When I work a scrap quilt, I take each piece as it comes, rather than smoothing out to straight edges. Which means I need to manage hand-piecing curves and odd angles as and when they appear …. and without the benefit of a template, this can get complicated.
This tutorial does exactly what is says on the tin … takes you through my method of hand-piecing curves & tricksy bits without needing to bother with drawing up paper templates. (You can do this, but it is a rather cumbersome method).
So … step by step …
First, lay the two pieces to be joined, one over the other. If you’ve got a piece with a seam on it already, lay it on the top, otherwise clip curves and press back the top piece to make a smooth edge.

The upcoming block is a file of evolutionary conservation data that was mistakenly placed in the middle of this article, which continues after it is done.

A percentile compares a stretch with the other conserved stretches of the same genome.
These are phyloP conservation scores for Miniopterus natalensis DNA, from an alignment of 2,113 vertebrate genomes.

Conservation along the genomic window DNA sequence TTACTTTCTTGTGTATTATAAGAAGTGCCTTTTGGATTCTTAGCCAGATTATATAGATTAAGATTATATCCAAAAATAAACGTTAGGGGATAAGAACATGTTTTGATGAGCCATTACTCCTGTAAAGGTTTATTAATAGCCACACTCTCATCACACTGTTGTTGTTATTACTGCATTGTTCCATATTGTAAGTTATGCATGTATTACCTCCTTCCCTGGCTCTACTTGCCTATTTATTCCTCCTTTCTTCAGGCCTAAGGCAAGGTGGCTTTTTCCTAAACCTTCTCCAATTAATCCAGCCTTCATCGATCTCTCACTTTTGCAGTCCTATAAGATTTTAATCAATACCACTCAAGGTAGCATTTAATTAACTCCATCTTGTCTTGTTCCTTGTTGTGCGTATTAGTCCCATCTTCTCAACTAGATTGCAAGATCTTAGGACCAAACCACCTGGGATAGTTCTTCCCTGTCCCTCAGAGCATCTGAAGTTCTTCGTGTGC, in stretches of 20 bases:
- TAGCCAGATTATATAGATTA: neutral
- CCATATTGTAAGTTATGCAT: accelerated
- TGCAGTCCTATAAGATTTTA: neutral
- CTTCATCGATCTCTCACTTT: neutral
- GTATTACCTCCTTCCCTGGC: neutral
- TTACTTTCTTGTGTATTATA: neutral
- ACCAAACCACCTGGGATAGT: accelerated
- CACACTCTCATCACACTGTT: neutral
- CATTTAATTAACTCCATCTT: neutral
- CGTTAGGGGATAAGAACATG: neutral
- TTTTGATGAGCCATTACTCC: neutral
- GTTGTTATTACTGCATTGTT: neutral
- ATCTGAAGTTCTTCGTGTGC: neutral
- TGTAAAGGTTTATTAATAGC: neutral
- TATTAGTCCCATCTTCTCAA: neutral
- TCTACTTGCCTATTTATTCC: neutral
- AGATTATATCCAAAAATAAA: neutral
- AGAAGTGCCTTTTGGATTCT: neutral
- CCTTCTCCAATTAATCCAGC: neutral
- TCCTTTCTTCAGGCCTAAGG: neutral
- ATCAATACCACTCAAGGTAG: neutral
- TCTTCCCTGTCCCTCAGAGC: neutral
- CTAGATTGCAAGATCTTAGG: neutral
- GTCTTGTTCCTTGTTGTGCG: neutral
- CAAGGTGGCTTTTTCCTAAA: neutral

Using the top piece as a guide, use a trick marker (or tailors chalk, depending on your preference) to mark the seam line on the bottom piece of fabric. I prefer a trick marker to tailors chalk, because you get a clearer line. This one fades over time, and I’ve not had a problem with it coming out …. that said, do test on your fabrics first.
Flip everything the right way over and press …. I tend to use the iron on a low setting to take into account the different types of fabric, and because you will be repeatedly ironing as you piece, and you don’t want to risk scorching any of it.
If you have particularly fiddly or small shapes, I’d recommend basting around the pressed curves before stitching the seams.
And that’s all there is to it!
Hopefully, I’ll be able to show you the finished quilt next week.